Mr. Alec Loorz, a Ventura, CA youth activist, who organized young people across North America into an environmental coalition to stop global warming, delivered an inspiring acceptance speech on receiving the inaugural Coretta Scott King A.N.G.E.L. Award for individual achievement, which brought the nearly 1,500 persons attending the dinner to their feet. “I draw inspiration from the work of Dr. Martin Luther King and the movement that he led. I’m trying to organize young people to raise their voices about climate change and how to realize a vision for a sustainable, healthy society,” said Loorz.
An initiative called “100 Days of Nonviolence: The Birmingham Campaign” was awarded the A.N.G.E.L. Award for leadership in mobilizing youth to embrace nonviolence and reduce community violence, led by Birmingham City Councilman James “Jay” E. Roberson, Jr. who accepted the award. Roberson noted in his remarks that “the 100 Days of Nonviolence campaign concluded successfully on MLK Day 2011 and 2012 without one person under 18 dying as a result of violence.” The program is repeated annually. In another notable affirmation of diversity, the U.S. Immigration Services on Jan. 18 held a Naturalization Ceremony in The King Center’s Freedom Hall Auditorium. This ceremony swore in 35 new American citizens from 26 different countries.
The 2013 MLK Observance also included programs that emphasized nonviolence education and youth leadership development. In The King Youth Expo and Showcase on Jan. 12, young leaders demonstrated Dr. King’s spirit, philosophy and teachings through educational presentations, entertainment and inspirational performances, along with an on-site “Tweet Suite,” where young people discussed youth violence-prevention strategies. Other youth-focused events included: the Metropolitan Atlanta Violence Prevention Project Anti-bullying Rally on Jan. 15; the Kingian Nonviolence Collegiate Leadership Orientation (Jan. 16); and the Dream Art Contest Awards Ceremony on Jan. 19.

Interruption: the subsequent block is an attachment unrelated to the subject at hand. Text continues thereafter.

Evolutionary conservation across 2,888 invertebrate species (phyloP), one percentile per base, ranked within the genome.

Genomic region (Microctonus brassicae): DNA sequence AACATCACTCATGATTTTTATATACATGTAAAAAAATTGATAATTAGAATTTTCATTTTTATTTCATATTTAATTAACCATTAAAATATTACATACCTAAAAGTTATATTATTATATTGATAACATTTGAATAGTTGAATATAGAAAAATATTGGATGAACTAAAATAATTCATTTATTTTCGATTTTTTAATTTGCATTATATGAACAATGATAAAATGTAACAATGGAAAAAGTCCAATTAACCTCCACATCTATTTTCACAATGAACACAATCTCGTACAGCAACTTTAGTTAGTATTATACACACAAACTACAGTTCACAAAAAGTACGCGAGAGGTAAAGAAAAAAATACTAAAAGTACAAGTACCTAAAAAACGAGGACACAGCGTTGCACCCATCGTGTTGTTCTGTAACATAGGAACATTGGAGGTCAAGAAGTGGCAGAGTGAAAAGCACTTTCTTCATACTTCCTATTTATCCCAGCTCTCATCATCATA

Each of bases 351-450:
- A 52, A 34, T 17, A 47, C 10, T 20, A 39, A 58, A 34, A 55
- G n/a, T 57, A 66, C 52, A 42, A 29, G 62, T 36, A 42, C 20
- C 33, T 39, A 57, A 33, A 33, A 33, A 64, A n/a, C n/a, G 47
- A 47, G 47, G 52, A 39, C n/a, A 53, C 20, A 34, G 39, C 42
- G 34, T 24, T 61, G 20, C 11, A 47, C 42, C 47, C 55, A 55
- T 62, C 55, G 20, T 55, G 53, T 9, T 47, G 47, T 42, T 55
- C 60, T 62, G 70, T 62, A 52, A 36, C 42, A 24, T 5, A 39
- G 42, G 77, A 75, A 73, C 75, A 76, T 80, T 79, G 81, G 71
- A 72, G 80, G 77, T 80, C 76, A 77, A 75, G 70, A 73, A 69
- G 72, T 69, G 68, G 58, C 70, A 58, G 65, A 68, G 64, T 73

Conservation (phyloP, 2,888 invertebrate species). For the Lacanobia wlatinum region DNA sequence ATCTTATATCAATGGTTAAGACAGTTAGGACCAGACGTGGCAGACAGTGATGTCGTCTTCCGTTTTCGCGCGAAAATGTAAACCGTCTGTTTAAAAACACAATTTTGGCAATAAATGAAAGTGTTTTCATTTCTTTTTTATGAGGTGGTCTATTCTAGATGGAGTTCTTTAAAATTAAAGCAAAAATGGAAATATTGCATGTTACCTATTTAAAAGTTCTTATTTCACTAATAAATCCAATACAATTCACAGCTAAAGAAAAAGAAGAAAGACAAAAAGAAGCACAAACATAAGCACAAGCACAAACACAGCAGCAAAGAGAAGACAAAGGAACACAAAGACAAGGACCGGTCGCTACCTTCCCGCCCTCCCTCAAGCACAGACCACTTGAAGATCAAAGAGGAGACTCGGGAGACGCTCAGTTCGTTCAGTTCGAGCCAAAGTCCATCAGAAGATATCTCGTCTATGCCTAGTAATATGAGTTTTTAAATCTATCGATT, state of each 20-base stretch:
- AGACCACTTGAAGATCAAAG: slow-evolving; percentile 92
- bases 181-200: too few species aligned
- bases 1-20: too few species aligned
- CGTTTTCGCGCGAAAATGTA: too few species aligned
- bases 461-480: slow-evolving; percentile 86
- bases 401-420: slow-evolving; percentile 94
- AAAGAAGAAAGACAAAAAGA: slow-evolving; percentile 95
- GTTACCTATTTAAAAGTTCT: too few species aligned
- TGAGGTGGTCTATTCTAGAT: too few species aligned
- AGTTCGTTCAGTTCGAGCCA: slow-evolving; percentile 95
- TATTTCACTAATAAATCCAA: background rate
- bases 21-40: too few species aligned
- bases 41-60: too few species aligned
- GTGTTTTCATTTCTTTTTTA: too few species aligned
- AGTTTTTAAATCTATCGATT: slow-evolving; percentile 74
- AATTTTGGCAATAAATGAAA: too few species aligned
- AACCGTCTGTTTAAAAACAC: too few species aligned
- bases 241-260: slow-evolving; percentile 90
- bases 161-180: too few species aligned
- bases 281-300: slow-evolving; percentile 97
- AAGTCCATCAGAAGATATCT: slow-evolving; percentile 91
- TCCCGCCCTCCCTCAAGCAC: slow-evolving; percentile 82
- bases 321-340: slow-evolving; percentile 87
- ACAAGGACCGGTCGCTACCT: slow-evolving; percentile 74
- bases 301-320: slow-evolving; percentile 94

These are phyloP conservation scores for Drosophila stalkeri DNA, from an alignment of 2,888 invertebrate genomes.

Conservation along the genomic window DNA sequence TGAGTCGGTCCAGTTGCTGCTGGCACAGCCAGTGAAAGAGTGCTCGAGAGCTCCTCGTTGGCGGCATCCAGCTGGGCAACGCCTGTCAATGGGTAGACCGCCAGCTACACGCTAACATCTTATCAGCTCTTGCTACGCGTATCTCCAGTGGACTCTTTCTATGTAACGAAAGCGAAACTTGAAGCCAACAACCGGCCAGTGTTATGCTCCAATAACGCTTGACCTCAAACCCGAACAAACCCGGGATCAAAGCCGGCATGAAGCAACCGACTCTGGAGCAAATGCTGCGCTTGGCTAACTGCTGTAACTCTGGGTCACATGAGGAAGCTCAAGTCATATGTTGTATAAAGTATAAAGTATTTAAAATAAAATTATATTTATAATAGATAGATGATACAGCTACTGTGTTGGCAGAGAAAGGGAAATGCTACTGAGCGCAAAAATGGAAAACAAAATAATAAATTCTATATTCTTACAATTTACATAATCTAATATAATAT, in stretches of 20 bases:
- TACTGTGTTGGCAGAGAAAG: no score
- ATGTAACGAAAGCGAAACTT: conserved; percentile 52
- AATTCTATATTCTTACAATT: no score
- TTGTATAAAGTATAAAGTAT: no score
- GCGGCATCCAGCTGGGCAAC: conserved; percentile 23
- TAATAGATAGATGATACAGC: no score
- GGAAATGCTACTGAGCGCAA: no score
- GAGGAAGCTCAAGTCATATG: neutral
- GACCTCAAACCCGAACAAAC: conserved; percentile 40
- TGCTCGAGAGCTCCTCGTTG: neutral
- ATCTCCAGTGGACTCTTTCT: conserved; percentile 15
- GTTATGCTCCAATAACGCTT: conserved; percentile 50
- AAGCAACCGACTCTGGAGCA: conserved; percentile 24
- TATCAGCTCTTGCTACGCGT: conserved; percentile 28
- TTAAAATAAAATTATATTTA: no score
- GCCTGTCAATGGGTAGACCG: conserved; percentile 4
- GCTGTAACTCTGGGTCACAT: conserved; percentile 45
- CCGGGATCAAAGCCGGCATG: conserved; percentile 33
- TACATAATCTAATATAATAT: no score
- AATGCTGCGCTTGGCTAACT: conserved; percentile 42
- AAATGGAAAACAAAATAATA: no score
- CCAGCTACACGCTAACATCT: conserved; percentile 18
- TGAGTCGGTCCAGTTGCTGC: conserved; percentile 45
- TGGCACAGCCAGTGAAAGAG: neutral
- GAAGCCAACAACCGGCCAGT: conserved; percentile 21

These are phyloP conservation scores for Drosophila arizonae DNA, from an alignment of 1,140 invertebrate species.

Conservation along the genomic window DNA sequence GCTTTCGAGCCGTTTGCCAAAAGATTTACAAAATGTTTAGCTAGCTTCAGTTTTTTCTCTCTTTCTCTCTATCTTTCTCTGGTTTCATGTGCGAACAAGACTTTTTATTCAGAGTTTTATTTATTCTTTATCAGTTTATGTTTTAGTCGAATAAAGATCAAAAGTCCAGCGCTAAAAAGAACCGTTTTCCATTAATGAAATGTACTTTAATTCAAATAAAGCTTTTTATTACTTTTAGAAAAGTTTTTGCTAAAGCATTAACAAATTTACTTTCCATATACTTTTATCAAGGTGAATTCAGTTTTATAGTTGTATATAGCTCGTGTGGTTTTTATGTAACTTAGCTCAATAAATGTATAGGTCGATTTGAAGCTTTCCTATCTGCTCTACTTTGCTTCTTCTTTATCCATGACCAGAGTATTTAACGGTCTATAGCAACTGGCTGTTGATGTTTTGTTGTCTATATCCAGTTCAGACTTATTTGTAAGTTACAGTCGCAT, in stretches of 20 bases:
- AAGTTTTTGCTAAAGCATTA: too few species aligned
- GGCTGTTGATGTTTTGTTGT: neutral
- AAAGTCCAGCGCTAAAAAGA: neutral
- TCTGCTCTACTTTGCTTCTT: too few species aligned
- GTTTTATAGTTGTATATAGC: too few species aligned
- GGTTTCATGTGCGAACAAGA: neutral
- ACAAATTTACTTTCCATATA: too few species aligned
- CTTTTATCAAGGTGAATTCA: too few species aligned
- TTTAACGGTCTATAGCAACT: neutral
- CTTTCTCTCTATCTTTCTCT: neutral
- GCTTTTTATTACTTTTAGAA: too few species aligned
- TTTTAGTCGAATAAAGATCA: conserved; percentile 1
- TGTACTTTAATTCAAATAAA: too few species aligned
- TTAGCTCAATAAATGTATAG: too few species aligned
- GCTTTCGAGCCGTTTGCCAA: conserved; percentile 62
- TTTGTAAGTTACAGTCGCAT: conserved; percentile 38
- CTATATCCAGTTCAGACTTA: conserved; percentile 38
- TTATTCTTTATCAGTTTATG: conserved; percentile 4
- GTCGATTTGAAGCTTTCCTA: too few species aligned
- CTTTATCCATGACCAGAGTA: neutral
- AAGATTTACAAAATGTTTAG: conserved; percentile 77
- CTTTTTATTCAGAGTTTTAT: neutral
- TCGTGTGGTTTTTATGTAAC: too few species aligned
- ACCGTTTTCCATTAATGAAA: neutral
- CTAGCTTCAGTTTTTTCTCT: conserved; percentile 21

In other major events of the 10-day celebration, hundreds of Atlanta area people took advantage of the King Health and Wellness Fest on Jan. 12, which provided free health screenings and tests from medical professionals valued at approximately $3,000 per person, along with health workshops, demonstrations and exhibits. On the 16th, dozens of volunteers from The Home Depot and the ‘Be the Dream’ Committee spent the day working on landscape and facilities improvement at The King Center’s Freedom Hall Complex. On Jan. 17, King Center C.E.O. Bernice A. King addressed the State of Georgia Martin Luther King, Jr. Advisory Council Program at The Georgia State Capitol. The King Center held a Book Signing event on Jan. 20 with members of different branches of the King family. Ms. King also addressed the King Holiday March and Rally on the holiday.
‘We are off to a wonderful start of our year-long observance of the ‘I Have a Dream’ speech,” said Ms. King. “We look forward to making 2013 a year of unprecedented progress for educating people all over the world about my father’s leadership philosophy and teachings, and inspiring them to use what they learn to help build the Beloved Community. I hope everyone who wants to help fulfill the Dream will follow the King Center on twitter <https://twitter.com/KingCenterATL> @KingCenterATL and note our <https://twitter.com/search?q=%23KINGSDREAM&src=hash> #KINGSDREAM <https://twitter.com/search?q=%23IAMFREEDOM&src=hash> #IAMFREEDOM Campaigns,” she added.